–herbal medicinal product for the relief of functional cardiovascular complaints (Spain);
–cardiovascular system (in France and Spain).
After discussions in both MLWP and HMPC it has been acknowledged that the tradition and the pharmacologically plausible threefold mild activity (diuretic, antidiabetic,
Traditional herbal medicinal product used to promote the renal elimination of water, in mild cases of water retention.
Herbal preparations in solid dosage forms for oral use or comminuted herbal substance as herbal tea for oral use.
After the acceptance of the above referred indication, the HMPC agreed that products used for more than 35 years in Germany (liquid extract
2.3. Specified strength/posology/route of administration/duration of use for relevant preparations and indications
Adults and elderly
–fresh or dried leaves
Up to 20 g of fresh or up to 10 g of dried olive leaves in 300 ml of water, boiled, till the water to reach 200 ml, filter. To be consumed hot twice a day (morning and evening) (Van Hellemont 1986).
–comminuted or powdered dried leaves for herbal tea (Duke 2002; Raynaud 2005).
Powdered dried leaves,
Duration of use
3.1. Overview of available pharmacological data regarding the herbal substance(s), herbal preparation(s) and relevant constituents thereof
O. europaea, and its products and chemical constituents have been recognised as important components of a healthy diet because of their phenolic content (Visioli et al. 2002). The olive leaf
extract is used to enhance the immune system, as an antimicrobial, antiviral, as an antioxidant, hypoglycaemic agent and for use in cardiovascular problems (PDR for Herbal Medicines 2007).
In vitro studies
Dried leaf extracts (ethanol:water 1:1) at concentrations of 500 mg/ml, were found to be inactive in vitro against Aspergillus fumigatus, A. niger, Fusarium oxysporum, Penicillium digitatum, Rhizopus nigricans, Trichophyton mentagrophytes, Candida albicans and Saccharomyces pastorianus (Guerin & Reveillere 1985).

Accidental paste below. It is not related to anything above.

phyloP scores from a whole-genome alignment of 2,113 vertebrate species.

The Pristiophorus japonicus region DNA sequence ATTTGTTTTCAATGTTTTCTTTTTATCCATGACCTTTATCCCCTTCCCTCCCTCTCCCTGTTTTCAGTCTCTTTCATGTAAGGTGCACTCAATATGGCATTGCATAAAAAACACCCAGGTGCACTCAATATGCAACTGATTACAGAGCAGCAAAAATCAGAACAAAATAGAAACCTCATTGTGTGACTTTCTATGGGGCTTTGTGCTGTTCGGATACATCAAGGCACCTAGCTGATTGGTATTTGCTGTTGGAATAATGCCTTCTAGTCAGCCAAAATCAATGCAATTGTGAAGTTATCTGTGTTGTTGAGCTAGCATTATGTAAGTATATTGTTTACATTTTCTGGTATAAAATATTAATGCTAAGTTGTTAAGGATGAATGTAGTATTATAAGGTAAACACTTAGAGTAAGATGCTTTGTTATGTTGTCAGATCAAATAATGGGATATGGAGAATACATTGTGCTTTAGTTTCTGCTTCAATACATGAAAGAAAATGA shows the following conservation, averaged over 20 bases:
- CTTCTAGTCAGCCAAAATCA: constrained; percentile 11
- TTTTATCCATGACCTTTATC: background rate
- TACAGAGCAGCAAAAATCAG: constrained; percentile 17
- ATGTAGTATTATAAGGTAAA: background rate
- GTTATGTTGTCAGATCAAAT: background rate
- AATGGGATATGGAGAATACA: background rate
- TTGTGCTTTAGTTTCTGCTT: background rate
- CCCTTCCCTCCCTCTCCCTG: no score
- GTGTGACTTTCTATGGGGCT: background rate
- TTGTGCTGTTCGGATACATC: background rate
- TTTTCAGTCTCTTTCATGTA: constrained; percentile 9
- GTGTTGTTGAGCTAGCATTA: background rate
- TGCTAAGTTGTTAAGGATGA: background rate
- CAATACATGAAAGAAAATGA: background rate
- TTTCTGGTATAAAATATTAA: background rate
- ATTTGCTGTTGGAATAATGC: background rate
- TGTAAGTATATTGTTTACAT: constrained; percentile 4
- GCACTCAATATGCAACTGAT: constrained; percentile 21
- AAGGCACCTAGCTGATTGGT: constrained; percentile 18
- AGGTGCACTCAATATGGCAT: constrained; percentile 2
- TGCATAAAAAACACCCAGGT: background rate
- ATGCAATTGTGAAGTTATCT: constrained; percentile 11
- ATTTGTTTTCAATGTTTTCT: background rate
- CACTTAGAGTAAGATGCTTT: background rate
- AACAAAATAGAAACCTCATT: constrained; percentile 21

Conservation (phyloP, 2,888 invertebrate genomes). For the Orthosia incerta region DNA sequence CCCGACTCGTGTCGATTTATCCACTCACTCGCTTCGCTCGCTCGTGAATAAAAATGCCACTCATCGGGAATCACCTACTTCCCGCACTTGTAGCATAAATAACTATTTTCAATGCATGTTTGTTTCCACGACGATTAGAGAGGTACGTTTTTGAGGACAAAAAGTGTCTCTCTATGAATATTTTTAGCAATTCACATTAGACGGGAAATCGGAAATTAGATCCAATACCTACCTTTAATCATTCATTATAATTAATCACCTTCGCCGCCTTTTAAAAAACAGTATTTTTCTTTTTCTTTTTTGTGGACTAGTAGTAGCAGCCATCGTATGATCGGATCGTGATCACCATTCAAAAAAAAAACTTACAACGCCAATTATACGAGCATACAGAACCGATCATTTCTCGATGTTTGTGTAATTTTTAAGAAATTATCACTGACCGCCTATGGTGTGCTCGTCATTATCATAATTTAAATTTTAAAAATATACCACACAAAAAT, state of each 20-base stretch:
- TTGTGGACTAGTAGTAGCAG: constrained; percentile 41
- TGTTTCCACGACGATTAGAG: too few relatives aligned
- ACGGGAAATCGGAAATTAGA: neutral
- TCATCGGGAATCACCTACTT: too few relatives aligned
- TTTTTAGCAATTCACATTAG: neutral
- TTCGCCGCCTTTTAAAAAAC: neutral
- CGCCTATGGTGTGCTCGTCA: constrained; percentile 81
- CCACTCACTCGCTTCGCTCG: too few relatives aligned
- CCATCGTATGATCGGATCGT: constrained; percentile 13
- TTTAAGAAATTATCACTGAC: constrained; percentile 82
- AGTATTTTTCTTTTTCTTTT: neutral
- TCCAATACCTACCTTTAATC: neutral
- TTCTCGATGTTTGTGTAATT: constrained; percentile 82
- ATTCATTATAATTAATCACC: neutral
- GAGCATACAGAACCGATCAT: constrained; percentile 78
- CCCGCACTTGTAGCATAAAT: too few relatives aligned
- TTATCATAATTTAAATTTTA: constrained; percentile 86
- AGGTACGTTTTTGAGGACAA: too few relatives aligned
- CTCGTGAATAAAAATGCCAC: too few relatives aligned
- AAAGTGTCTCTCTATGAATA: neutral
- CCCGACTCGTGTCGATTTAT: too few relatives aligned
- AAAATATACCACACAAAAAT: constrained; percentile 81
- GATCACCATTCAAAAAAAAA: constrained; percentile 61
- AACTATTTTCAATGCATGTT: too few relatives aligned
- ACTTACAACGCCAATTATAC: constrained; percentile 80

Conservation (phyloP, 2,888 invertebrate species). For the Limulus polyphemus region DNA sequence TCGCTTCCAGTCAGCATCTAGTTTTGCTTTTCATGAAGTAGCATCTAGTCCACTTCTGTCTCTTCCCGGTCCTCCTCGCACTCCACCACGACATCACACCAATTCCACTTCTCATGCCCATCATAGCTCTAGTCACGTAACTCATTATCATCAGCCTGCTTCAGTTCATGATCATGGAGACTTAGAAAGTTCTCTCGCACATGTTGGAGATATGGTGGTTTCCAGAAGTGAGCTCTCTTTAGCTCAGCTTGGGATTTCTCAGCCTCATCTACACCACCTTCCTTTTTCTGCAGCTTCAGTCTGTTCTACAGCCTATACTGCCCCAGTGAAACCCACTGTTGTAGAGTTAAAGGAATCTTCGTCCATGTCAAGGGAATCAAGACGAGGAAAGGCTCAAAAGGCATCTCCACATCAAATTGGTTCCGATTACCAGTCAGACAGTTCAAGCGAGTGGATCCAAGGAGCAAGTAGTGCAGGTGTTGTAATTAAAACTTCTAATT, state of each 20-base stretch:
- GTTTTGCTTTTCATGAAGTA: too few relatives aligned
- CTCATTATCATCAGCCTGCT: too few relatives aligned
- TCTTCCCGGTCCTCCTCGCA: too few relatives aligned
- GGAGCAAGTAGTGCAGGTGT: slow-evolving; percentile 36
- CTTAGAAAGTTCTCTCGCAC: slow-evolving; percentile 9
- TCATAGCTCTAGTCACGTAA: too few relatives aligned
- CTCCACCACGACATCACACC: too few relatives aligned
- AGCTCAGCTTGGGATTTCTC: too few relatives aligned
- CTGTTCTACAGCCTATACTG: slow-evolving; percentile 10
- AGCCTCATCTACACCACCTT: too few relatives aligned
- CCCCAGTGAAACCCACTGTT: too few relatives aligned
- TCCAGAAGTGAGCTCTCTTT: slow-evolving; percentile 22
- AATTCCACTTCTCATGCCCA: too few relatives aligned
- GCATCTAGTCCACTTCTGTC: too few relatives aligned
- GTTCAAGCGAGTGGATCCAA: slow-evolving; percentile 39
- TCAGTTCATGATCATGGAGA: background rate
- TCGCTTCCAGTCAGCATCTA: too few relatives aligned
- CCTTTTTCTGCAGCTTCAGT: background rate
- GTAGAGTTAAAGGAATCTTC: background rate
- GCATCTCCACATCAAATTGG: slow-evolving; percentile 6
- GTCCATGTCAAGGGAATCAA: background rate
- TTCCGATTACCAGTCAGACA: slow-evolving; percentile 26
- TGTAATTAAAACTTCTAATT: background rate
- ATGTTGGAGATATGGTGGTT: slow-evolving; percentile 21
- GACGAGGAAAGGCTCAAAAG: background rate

Activity against Mycobacterium tuberculosis (H37Rv TMC 102) of 95% ethanol extracts of O. europaea (part not specified) has been reported, using the broth culture method (Grange & Davey 1990).
Hot water extracts of olive leaf of Argentinian origin, at a concentration of 62.5 mg/ml, were found to be inactive against Staphylococcus aureus, Aspergillus niger and Escherichia coli (agar plate method) (Anesini & Perez 1993).
Hot water leaf extracts (1 mg/ml) were inactive against Salmonella typhi (Perez & Anesini 1994).
Olive leaves are known to resist insect and microbial attack, and in vitro studies have been conducted to establish the range of activity of olive leaf extracts. Olive leaf extract has been reported to be an effective antimicrobial agent against a variety of pathogens, including Salmonella typhi, Vibrio paraemoliticus and Streptococcus aureus (including
An aqueous extract of olive leaf was bactericidal against Pseudomonas aeruginosa, Klebsiella pneumoniae, Escherichia coli and Staphylococcus aureus (0.6% w/v), as well as bacteriostatic against
Bacillus subtilis (at 20% w/v) (Markin & Duek 2003).
In vitro antiviral activity of an olive leaf extract (not further defined) against
The virucidal activity of olive leaves is more likely to be attributed to its ability to prevent virus entry into the cells. It may be due to the interaction of olive leaf extract with Vero cell membrane and/or